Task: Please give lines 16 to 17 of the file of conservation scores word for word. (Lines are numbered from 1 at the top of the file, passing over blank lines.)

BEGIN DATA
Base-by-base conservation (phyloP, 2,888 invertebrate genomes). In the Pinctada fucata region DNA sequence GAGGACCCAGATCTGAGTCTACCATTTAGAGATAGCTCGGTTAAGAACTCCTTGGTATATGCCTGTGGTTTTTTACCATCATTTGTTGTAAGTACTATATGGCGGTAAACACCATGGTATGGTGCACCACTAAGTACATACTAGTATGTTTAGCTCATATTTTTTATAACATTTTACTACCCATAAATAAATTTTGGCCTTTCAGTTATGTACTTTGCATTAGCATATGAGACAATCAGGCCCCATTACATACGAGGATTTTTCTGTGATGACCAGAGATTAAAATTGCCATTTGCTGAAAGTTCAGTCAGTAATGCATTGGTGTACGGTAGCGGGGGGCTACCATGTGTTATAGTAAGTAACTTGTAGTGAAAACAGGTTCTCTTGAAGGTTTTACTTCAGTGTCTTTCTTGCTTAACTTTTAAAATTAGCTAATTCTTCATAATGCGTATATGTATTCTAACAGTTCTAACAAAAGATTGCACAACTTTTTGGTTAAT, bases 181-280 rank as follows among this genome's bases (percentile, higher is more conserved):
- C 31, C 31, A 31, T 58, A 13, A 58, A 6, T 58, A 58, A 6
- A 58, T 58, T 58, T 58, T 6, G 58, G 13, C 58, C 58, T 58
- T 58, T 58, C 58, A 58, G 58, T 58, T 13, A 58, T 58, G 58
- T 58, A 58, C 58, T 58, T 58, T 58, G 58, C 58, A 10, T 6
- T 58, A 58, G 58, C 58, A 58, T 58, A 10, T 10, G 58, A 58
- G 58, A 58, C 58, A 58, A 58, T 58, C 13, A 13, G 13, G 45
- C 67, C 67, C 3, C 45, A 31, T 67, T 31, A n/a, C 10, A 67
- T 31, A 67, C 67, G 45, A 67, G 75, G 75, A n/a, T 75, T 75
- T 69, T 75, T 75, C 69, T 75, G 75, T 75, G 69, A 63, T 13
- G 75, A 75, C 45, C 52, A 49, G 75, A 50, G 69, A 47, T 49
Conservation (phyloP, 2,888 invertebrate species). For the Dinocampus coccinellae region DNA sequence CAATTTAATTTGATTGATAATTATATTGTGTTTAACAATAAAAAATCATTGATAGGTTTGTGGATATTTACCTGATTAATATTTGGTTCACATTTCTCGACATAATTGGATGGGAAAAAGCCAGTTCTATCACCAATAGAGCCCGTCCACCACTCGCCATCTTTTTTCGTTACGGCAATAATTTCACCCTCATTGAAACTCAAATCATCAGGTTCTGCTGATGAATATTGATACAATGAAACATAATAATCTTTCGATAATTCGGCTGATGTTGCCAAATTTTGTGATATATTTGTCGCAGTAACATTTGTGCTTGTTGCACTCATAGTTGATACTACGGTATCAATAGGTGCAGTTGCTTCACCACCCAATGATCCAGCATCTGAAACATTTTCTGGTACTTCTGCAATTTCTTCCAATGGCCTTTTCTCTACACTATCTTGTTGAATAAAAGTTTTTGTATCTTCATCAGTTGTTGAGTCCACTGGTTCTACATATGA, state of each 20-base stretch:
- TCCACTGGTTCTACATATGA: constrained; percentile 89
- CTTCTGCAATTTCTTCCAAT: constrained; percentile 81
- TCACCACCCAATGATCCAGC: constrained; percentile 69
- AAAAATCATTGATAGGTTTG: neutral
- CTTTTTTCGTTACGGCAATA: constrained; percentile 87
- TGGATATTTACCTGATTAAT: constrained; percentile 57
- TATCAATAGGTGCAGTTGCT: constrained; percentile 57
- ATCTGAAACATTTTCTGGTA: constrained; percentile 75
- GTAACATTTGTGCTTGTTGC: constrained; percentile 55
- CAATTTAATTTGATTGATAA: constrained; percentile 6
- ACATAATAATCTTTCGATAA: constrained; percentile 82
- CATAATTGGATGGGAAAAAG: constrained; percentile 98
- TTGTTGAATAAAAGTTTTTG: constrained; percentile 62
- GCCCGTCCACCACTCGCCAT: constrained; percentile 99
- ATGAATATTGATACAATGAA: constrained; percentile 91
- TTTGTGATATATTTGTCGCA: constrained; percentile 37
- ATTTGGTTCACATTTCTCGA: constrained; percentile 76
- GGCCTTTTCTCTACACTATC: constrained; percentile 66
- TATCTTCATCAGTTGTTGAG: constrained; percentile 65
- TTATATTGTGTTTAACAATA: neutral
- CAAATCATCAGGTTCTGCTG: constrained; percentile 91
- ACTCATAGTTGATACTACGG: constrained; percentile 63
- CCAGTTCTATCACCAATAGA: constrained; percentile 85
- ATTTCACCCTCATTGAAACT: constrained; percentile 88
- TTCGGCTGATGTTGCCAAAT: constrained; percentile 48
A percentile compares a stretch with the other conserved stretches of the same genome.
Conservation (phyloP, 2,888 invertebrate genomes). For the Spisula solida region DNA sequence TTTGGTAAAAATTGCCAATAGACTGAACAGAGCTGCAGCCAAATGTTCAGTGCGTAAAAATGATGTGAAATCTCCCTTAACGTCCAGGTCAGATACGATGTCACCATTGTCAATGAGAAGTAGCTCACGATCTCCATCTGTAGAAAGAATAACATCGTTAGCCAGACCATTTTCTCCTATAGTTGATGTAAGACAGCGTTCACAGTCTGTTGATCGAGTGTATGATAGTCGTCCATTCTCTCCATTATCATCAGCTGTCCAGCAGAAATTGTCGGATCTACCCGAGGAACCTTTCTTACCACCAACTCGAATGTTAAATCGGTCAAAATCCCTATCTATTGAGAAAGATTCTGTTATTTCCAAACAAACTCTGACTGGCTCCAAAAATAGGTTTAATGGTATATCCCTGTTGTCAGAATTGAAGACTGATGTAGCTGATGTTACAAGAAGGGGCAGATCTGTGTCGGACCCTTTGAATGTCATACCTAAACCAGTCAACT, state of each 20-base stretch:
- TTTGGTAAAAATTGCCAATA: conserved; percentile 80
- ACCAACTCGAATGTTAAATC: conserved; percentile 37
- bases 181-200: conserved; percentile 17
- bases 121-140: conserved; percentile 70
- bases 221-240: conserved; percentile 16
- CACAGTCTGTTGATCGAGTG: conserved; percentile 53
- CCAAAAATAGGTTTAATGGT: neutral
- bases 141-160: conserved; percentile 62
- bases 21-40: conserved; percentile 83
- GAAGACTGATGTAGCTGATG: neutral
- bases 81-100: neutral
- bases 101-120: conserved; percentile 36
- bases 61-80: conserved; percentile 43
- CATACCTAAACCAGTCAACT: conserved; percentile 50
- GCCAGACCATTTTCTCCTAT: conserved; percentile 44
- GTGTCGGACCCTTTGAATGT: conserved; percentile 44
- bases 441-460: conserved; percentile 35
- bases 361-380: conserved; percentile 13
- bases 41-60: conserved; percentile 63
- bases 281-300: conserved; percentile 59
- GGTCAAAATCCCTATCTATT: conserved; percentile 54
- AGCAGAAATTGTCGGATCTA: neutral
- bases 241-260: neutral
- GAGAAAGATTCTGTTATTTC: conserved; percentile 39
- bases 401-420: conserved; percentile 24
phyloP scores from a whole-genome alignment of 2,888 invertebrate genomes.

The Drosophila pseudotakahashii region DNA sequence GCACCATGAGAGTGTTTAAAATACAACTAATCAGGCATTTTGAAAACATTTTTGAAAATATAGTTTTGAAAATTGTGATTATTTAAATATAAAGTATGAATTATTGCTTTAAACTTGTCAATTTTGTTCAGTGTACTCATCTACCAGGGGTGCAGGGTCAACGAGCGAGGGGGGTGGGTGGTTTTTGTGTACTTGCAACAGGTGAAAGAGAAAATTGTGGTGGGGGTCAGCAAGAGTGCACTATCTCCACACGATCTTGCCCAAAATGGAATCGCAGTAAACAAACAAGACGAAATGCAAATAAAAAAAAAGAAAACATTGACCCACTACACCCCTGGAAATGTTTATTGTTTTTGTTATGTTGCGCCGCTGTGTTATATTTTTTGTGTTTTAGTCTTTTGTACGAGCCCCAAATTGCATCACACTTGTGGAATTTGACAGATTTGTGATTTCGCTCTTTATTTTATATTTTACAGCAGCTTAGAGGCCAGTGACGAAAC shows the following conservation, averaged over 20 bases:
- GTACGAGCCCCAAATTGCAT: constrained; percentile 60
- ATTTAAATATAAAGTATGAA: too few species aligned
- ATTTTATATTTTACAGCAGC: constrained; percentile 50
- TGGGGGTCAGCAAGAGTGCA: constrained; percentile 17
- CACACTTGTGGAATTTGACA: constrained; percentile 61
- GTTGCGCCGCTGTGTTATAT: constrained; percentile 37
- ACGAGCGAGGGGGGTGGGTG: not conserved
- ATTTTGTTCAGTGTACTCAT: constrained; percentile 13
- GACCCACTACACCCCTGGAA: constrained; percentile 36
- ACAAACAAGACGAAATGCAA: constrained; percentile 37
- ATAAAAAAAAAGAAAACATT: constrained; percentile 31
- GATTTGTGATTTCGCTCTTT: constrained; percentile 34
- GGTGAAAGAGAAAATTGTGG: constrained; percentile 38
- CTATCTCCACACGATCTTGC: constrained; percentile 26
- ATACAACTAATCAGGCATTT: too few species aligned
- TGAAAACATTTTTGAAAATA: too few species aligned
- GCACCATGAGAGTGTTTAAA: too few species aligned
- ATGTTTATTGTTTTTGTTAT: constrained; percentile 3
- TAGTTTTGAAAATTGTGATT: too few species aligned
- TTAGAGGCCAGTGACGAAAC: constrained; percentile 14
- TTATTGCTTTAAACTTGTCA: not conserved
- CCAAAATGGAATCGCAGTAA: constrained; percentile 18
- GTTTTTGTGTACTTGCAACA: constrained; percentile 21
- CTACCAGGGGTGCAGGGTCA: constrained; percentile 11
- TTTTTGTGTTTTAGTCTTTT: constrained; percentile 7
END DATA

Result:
- AAAAATCATTGATAGGTTTG: neutral
- CTTTTTTCGTTACGGCAATA: constrained; percentile 87